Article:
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Growing up, I only had one grandparent. My mom’s mother, who, for a variety of reasons, my dad wished to largely keep my sister and I away from, and who died when I was 7. I’m never quite sure of how much this difference from others my age affected me; on the one hand, there was little point in pining after something I had never had, but that didn’t always mean that seeing my peers bring grandparents to every significant school occasion, and excitedly report on all of the neat adventures they got to go on with them, didn’t sometimes rankle. That vague feeling of a missed connection has waned over the years, as I was lucky enough to be kind of informally ‘adopted’ by one of my best friend’s maternal grandfather, and to have been given a second family in a community of (mostly 50 and over) Benedectine monks. Still, questions linger, questions that I didn’t really feel comfortable posing to my parents past a certain age.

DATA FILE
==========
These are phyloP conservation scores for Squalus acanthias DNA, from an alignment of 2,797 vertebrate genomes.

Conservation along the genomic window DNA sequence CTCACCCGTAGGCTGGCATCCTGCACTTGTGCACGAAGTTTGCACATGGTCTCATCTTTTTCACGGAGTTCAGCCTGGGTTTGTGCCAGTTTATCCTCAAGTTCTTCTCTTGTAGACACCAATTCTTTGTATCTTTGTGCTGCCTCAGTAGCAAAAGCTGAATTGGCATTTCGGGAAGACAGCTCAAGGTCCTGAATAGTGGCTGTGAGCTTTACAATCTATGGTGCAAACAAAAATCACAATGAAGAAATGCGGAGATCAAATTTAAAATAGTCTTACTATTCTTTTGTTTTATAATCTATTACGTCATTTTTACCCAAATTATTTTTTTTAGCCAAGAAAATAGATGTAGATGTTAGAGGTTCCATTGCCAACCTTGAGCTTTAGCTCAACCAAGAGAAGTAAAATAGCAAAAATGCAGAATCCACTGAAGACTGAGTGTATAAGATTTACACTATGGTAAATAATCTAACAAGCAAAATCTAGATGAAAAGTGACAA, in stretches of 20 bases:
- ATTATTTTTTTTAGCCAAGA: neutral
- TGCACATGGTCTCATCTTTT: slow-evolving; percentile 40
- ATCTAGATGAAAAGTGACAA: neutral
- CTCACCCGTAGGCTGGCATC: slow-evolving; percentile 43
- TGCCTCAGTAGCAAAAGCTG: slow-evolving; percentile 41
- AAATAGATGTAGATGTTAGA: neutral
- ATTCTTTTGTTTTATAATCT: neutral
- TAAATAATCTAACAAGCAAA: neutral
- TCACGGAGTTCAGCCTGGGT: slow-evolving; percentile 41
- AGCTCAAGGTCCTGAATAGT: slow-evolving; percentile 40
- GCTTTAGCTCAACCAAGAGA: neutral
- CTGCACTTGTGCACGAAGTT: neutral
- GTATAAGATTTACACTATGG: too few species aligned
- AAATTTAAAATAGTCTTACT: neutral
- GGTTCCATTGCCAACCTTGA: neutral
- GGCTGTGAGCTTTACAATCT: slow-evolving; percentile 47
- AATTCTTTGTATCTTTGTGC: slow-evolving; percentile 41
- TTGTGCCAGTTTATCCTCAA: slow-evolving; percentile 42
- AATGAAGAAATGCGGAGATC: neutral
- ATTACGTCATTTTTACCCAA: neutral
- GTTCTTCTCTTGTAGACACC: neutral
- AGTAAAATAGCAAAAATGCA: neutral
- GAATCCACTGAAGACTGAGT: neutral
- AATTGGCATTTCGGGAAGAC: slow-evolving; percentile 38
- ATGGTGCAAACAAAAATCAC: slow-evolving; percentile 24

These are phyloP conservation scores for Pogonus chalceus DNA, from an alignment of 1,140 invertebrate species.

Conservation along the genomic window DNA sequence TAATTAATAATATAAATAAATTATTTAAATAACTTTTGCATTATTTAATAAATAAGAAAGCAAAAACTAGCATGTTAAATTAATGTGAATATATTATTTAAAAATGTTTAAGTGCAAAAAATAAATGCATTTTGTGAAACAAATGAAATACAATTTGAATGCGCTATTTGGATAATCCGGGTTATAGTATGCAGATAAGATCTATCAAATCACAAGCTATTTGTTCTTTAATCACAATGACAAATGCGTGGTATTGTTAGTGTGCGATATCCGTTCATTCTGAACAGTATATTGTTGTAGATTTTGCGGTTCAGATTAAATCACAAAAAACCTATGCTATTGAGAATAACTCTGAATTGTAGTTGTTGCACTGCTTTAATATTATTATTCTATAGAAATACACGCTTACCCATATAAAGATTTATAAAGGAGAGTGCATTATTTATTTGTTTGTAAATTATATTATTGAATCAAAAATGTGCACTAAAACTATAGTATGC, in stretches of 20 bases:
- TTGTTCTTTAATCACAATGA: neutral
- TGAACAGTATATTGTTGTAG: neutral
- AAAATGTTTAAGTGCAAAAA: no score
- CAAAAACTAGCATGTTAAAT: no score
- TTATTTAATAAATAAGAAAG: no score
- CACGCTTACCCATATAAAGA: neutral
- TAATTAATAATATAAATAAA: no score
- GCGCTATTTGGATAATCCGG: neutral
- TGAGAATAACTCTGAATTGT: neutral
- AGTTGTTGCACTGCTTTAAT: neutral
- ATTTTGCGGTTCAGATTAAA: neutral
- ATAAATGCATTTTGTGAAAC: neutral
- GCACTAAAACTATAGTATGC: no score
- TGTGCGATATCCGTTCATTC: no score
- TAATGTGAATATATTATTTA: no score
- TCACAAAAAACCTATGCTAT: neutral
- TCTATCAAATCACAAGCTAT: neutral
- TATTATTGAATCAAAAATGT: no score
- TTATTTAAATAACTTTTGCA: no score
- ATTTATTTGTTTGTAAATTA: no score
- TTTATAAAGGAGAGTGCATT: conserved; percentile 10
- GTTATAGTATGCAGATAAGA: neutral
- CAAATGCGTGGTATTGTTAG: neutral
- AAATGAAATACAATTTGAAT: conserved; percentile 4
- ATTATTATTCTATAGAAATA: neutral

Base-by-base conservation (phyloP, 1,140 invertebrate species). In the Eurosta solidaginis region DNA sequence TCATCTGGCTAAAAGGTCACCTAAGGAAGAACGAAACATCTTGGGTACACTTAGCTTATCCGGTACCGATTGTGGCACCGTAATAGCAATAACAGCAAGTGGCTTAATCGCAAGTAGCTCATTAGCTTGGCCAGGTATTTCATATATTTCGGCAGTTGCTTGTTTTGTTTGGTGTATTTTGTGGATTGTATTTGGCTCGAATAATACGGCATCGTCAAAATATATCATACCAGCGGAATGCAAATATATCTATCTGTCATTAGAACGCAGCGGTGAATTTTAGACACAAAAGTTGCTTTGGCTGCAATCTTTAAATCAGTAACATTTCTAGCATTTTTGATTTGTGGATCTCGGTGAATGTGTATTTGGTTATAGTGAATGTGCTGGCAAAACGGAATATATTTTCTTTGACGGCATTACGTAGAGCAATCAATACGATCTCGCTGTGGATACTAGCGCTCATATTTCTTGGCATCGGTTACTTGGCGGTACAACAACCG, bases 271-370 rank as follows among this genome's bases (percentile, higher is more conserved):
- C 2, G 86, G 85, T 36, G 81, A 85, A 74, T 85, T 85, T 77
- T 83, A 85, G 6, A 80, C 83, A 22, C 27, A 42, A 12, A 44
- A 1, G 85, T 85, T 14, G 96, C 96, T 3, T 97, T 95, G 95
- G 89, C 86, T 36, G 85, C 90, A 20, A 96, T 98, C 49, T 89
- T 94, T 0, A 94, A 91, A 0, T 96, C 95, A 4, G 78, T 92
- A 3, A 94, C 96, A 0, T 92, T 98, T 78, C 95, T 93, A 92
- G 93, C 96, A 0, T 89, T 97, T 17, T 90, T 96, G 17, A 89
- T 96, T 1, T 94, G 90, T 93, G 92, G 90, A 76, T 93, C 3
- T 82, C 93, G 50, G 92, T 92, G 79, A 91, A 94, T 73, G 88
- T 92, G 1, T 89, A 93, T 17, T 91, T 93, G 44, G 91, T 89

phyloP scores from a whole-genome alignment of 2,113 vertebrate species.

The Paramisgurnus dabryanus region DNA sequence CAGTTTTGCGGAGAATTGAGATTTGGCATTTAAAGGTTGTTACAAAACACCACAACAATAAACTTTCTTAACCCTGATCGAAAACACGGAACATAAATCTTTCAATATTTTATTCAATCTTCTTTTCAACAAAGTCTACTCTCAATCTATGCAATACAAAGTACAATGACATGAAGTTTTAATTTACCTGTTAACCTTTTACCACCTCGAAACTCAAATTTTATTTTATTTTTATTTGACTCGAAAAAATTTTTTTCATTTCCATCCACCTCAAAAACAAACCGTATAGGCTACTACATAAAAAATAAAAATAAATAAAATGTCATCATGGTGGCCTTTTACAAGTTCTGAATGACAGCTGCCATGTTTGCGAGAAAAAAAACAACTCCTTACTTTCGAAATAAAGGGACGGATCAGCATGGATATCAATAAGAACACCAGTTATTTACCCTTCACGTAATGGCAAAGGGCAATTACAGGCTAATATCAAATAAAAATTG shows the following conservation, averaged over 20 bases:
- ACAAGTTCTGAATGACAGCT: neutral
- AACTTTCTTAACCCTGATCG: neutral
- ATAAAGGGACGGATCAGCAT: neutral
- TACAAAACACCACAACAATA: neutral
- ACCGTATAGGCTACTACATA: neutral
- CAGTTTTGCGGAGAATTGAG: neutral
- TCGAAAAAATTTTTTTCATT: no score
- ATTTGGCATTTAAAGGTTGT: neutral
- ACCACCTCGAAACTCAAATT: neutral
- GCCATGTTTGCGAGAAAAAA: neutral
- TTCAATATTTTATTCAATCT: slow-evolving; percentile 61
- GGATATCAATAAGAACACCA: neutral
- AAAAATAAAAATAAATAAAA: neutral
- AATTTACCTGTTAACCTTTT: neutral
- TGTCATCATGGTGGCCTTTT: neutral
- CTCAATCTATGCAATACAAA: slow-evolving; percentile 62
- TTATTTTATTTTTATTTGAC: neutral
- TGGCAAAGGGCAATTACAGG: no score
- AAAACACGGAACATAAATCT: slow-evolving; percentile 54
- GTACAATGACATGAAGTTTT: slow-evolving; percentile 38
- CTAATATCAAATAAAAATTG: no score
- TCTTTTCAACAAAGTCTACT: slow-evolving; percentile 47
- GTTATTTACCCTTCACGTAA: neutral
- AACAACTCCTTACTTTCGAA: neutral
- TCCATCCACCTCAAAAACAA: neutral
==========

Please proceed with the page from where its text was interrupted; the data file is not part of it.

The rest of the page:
Most of them centered around my paternal grandfather, Charlie. My dad was always full of stories about his mother, who he compared to me (when I maybe wasn’t meant to be there) in terms of devotion and bullheadedness to his siblings, and the little aquatinace that I had with my maternal grandmother didn’t really leave me wanting more. My mom’s dad, meanwhile, had passed in the late ‘70s, and seemed a distant, somewhat painful memory even to her. Charlie, though, existed as a kind of aura around my dad’s stories, a cheerful and mischievous but indistinct presence who bore 7 kids and 50 something years of marriage with equanimity and good humor. The most I concretely knew about him was that he drove my grandmother crazy playing with a Rubix cube at the dinner table, ate peanut butter crackers by the thousands, and died a few months before I was born.